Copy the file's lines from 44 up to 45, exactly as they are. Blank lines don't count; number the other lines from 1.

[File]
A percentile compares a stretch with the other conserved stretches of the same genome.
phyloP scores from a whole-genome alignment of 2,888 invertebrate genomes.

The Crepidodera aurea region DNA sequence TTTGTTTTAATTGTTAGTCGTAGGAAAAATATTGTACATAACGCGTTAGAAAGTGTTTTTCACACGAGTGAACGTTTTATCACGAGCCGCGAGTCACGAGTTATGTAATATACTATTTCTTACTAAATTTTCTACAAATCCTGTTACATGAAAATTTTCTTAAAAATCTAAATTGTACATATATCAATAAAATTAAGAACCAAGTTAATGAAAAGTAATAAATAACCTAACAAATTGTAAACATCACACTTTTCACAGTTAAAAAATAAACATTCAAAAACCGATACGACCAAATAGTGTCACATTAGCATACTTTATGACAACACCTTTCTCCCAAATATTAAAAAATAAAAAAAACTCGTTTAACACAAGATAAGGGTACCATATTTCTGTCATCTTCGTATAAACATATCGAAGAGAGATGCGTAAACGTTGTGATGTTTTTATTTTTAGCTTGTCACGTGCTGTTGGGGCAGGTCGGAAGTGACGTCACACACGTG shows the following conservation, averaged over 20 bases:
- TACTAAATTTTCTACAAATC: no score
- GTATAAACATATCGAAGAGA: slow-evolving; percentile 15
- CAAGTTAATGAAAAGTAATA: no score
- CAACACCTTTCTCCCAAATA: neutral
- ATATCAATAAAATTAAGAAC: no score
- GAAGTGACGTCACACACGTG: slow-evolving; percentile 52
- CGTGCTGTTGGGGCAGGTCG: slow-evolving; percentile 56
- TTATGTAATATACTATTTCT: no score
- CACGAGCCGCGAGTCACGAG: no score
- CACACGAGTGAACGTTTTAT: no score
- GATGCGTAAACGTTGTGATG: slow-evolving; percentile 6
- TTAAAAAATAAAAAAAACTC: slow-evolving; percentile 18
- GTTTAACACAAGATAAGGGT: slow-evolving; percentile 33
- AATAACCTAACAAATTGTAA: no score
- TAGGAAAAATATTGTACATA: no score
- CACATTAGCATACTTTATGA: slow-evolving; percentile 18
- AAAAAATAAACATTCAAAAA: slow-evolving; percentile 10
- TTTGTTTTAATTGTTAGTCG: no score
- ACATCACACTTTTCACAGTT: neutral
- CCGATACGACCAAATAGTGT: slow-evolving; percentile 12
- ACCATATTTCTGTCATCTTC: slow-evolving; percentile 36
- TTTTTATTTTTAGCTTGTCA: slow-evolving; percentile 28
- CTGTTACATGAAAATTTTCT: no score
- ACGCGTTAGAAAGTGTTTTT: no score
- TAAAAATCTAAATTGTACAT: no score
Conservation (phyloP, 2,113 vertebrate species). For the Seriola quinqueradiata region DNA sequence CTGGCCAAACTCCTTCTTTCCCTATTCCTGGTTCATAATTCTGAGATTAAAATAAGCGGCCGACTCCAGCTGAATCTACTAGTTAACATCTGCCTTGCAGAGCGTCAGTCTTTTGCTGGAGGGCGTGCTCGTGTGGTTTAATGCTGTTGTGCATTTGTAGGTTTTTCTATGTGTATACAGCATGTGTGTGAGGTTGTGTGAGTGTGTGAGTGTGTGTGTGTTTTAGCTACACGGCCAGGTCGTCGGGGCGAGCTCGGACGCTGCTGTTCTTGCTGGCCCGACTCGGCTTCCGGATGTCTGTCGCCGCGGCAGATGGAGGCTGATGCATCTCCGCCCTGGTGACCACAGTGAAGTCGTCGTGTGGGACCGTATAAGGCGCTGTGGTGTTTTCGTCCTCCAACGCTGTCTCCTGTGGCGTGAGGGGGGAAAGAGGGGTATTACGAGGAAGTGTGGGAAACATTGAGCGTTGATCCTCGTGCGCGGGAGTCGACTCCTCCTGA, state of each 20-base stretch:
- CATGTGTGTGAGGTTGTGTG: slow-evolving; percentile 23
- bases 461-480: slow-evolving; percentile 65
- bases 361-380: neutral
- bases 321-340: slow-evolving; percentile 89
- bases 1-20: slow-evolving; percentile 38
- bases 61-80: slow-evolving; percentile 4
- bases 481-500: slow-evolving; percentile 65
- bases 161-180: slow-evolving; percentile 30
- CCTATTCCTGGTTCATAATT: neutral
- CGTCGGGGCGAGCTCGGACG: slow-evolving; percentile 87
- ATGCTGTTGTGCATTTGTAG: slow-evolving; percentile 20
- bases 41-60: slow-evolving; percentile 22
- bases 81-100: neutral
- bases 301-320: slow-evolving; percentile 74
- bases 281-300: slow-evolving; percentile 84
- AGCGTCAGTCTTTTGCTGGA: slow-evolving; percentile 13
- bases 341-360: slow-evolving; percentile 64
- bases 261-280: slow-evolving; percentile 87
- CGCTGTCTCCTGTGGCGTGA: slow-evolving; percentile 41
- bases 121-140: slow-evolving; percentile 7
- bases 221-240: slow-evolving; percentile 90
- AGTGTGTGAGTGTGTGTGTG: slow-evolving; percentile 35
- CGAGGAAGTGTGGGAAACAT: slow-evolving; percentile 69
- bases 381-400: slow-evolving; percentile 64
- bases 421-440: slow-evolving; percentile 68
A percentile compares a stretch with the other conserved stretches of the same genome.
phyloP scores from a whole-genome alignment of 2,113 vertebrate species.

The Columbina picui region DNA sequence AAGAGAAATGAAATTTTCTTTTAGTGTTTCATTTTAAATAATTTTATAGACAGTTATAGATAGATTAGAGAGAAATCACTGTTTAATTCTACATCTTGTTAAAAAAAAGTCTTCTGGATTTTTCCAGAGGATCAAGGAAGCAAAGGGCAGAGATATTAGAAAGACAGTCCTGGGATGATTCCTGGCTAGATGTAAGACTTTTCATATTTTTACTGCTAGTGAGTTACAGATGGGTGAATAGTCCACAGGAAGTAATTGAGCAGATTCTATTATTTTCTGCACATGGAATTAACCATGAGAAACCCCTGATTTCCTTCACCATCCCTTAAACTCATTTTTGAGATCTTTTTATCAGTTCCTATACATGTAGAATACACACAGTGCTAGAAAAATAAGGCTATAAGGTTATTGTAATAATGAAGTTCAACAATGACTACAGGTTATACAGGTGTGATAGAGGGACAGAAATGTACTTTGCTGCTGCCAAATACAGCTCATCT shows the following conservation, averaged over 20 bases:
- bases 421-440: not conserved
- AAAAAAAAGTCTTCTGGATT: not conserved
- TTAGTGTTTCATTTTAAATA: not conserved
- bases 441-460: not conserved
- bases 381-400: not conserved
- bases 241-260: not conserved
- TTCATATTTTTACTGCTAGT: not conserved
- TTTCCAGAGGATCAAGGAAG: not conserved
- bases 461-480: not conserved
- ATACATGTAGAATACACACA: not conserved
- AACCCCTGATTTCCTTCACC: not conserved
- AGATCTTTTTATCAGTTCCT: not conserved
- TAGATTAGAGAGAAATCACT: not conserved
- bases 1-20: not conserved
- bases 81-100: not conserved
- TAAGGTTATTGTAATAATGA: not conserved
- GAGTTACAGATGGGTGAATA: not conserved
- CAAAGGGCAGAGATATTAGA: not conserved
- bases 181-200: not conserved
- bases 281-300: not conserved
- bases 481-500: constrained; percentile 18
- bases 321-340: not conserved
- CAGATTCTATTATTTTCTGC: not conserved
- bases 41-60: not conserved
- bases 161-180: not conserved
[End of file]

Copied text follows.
- bases 281-300: slow-evolving; percentile 84
- AGCGTCAGTCTTTTGCTGGA: slow-evolving; percentile 13